As such, Judge Torres found no basis to preclude the radiologist’s MRI report from being admitted into evidence, and the motion as to its introduction was denied. 

The cruise line also argued that two of Plaintiff’s other experts should not be allowed to testify as experts because each bases their opinion “on temporal proximity.” Defendant was correct that temporal proximity is generally not a reliable indicator of a causal relationship.And, standing alone, Judge Torres agreed that the mere fact that a plaintiff’s symptoms occur relatively close to a specific underlying incident would be grounds for exclusion.  

The judge cited a 1999 Fifth Circuit case that held using temporal proximity to establish causation is not an exercise in scientific logic but in the fallacy of post-hoc proper-hoc reasoning, which is as unacceptable in science as in law.” Thus, temporal proximity is generally not a reliable indicator of a causal relationship. 

The cruise line’s argument still missed the mark, the judge held. The record showed that the expert physicians didn’t base their opinions solely on temporal proximity, despite Defendant’s arguments to the contrary. Both doctors’ causation testimony was significantly more  developed than one would be led to believe by the cruise line’s motion, and the arguments contained in the motion to strike were based more on a selective reading of each expert’s deposition rather than some flaw in the doctors’ methodology,” the judge found. 

In its challenge to one of the doctors based on its temporal proximity argument, the cruise line asserted that her opinions were improper because the doctor didn’t have any pre-incident data [that] could serve as a ‘baseline’ for Plaintiff’s pre-incident cognitive functioning.Ignoring the fact that such a challenge goes to weight, not admissibility, the expert provided a simple explanation for why this would be the case, testifying that it would be “very rare” for someone to undergo pre-incident cognitive testing without cause to do so!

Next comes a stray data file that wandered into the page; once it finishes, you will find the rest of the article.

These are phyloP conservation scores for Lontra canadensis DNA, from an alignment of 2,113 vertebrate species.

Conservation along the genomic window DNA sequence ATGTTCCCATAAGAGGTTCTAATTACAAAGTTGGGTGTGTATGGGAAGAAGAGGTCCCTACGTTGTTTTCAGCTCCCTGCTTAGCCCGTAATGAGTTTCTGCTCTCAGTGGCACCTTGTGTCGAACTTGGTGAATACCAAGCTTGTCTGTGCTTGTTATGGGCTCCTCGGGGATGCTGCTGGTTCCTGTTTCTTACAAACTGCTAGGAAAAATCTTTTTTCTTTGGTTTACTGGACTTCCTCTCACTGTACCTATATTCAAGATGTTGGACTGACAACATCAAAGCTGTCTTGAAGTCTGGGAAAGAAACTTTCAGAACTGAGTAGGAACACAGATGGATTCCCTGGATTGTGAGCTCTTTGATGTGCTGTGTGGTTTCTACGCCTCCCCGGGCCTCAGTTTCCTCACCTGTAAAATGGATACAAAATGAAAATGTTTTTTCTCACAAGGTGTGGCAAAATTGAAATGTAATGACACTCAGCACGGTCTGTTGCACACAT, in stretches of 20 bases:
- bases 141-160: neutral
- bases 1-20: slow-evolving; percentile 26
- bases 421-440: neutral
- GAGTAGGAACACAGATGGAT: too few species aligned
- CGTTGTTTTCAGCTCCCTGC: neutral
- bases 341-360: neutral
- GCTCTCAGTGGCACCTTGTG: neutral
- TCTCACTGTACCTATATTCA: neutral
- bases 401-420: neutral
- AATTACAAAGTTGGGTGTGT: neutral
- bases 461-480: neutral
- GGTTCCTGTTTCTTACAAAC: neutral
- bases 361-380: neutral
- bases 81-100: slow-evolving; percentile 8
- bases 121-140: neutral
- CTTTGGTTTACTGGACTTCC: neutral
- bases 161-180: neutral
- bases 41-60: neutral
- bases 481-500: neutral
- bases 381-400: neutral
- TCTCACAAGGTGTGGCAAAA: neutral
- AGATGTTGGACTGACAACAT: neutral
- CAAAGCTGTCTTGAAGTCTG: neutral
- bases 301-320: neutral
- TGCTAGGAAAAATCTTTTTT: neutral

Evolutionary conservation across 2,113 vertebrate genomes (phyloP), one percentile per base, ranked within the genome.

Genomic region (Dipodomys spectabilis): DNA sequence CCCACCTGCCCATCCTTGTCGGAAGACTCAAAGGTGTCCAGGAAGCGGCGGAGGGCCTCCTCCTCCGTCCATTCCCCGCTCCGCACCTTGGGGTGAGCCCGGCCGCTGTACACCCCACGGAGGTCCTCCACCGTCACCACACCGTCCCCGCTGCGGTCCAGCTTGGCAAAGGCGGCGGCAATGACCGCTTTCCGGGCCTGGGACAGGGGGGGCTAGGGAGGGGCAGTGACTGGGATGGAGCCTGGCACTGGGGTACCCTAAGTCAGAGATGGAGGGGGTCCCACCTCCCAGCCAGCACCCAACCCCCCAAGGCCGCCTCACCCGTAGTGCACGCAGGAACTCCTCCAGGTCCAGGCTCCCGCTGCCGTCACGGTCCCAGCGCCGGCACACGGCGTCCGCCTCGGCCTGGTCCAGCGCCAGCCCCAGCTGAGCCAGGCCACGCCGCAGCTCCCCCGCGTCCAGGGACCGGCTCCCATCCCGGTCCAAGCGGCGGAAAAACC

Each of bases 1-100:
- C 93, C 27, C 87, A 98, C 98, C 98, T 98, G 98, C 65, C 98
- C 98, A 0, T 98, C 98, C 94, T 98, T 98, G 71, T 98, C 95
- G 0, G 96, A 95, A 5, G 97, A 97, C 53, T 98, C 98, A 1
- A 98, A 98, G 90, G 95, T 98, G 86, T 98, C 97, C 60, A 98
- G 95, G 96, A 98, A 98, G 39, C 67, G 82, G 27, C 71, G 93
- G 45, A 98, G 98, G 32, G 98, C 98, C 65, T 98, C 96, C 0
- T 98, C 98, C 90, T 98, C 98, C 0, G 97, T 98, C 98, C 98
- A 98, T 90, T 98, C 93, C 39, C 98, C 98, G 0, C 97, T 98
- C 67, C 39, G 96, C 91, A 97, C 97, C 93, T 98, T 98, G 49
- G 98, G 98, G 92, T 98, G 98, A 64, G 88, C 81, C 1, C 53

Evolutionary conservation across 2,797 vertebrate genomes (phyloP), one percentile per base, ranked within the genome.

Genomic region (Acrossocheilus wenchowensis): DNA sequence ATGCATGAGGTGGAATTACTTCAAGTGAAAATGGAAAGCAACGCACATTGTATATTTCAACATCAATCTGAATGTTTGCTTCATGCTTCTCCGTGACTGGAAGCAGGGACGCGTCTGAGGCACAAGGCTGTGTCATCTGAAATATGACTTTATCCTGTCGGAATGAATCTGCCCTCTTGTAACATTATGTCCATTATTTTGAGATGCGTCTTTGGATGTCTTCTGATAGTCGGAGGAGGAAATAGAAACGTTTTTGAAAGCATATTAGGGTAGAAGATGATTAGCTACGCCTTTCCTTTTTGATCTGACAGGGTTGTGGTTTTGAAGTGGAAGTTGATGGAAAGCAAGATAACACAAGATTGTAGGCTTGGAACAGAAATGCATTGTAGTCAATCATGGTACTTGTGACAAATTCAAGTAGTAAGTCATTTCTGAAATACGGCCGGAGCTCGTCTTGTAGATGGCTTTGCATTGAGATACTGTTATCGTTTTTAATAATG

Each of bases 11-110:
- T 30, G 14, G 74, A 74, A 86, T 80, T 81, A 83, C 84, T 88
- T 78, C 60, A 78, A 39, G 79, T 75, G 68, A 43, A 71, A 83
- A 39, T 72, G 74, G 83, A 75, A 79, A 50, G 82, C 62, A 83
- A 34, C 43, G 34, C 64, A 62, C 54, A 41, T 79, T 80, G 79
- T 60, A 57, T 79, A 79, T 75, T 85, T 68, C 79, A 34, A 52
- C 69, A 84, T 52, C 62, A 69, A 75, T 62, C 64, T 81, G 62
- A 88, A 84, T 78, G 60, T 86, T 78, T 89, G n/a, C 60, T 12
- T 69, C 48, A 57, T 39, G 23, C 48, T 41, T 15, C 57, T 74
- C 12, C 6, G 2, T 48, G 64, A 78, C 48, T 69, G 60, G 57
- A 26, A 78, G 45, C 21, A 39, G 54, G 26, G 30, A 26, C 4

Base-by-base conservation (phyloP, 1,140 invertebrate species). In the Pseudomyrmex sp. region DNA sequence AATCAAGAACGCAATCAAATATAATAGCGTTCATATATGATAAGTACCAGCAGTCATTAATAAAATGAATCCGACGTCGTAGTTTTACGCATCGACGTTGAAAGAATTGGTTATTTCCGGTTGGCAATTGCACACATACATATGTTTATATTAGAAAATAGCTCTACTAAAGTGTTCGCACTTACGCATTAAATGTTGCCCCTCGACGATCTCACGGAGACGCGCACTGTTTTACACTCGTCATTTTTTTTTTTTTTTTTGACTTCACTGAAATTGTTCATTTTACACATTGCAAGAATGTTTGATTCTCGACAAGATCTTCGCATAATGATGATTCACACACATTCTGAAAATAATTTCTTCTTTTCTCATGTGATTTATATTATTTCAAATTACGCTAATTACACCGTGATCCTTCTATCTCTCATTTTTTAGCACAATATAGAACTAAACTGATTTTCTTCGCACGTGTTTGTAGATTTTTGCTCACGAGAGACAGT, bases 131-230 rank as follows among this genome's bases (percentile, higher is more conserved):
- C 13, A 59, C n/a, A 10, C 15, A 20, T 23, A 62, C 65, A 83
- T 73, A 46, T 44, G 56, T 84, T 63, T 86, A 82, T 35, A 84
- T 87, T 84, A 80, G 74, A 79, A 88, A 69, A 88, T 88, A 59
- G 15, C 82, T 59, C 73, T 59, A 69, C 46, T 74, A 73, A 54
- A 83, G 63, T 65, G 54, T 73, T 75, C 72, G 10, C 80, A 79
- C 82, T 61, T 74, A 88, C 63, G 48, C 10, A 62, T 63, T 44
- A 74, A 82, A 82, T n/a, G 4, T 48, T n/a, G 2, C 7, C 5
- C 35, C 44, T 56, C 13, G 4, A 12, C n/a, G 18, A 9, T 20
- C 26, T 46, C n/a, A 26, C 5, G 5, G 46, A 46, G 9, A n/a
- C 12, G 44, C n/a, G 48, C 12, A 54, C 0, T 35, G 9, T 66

Further, the doctor stated that the tests she administered to Plaintiff during his evaluation would be fairly good indicators of his pre-morbid level of cognitive functioning. The doctor made clear that an absence of cognitive functioning isn’t abnormal, and that the tests she administered could reliably provide information on Plaintiff’s pre-incident cognitive function. Thus, any assertion that this expert based her opinions solely on “temporal proximity” was flatly contradicted in the record before the Court. 

Judge Torres said the same was true for the other doctor. A review of his deposition showed that his opinion as to the cause of Plaintiff’s alleged condition had not been based solely on the temporal proximity to the underlying incident. The expert testified he relied on MRI studies performed on Plaintiff’s brain after the incident, in addition to medical records that pre-dated his fall, before rendering any opinions in this case. Once again, Defendant’s claims were undermined by the clarifying testimony this doctor provided in his deposition. In addition, the judge said that even if this were not the case, the arguments raised were much better-suited for cross examination.  

Thus, the motions were denied. 

Ward v. Carnival Corp.,  2019 U.S. Dist. LEXIS 41022 (S.D. Fla. March 14, 2019)